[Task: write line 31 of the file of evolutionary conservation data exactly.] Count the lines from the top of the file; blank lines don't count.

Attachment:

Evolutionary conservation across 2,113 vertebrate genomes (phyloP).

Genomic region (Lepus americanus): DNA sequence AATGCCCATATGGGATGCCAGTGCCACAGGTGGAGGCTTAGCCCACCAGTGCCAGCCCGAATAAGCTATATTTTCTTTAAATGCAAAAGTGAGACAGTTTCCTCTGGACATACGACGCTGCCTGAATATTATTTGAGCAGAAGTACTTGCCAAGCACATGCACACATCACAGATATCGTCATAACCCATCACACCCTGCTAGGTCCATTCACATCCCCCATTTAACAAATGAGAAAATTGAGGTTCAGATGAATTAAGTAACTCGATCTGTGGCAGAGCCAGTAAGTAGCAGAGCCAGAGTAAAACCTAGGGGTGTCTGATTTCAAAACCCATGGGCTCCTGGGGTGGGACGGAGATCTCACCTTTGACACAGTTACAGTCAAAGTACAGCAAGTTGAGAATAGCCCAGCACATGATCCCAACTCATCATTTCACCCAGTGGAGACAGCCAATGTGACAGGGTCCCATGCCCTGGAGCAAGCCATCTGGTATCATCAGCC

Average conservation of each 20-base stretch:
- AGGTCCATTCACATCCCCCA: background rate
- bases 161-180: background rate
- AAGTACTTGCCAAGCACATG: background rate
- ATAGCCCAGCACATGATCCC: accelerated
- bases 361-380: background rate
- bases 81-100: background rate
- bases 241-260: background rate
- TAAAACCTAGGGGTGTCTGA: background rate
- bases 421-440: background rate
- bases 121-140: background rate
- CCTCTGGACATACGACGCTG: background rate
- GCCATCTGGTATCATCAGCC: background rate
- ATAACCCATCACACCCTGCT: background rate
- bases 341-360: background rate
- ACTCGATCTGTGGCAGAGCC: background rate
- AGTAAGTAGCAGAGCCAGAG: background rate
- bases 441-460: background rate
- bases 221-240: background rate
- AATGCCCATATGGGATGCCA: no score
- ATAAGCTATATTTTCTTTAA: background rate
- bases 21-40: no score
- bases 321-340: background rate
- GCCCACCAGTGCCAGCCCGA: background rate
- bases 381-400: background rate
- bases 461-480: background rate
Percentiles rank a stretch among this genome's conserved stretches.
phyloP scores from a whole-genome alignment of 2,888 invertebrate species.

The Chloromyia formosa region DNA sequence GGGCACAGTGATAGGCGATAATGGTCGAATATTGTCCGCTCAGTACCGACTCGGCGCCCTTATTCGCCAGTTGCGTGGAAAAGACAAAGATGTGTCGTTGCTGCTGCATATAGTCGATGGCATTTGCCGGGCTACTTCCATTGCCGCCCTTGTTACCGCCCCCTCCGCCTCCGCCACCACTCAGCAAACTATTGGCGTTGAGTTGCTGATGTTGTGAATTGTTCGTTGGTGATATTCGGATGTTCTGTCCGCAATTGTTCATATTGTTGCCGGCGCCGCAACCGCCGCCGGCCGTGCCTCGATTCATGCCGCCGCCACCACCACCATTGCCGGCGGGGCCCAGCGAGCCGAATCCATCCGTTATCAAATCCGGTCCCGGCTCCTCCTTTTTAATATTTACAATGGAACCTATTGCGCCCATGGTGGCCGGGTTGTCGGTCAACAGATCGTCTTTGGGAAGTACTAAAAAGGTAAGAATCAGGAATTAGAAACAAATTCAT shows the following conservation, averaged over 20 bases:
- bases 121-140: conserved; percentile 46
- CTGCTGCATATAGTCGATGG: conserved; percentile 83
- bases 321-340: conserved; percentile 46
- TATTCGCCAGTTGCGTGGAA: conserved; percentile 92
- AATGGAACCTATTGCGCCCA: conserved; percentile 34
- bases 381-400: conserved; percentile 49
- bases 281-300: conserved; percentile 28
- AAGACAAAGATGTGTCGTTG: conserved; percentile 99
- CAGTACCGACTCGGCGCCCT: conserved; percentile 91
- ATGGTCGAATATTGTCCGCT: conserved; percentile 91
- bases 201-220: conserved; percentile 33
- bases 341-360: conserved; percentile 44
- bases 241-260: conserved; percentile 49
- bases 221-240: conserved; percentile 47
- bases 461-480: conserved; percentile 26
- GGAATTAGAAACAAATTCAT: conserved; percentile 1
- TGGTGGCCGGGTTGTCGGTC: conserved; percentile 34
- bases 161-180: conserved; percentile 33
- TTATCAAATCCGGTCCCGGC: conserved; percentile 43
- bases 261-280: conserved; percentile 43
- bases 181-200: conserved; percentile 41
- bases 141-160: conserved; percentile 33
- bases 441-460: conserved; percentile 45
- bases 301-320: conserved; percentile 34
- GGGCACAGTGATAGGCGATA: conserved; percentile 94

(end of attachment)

The Chloromyia formosa region DNA sequence GGGCACAGTGATAGGCGATAATGGTCGAATATTGTCCGCTCAGTACCGACTCGGCGCCCTTATTCGCCAGTTGCGTGGAAAAGACAAAGATGTGTCGTTGCTGCTGCATATAGTCGATGGCATTTGCCGGGCTACTTCCATTGCCGCCCTTGTTACCGCCCCCTCCGCCTCCGCCACCACTCAGCAAACTATTGGCGTTGAGTTGCTGATGTTGTGAATTGTTCGTTGGTGATATTCGGATGTTCTGTCCGCAATTGTTCATATTGTTGCCGGCGCCGCAACCGCCGCCGGCCGTGCCTCGATTCATGCCGCCGCCACCACCACCATTGCCGGCGGGGCCCAGCGAGCCGAATCCATCCGTTATCAAATCCGGTCCCGGCTCCTCCTTTTTAATATTTACAATGGAACCTATTGCGCCCATGGTGGCCGGGTTGTCGGTCAACAGATCGTCTTTGGGAAGTACTAAAAAGGTAAGAATCAGGAATTAGAAACAAATTCAT shows the following conservation, averaged over 20 bases: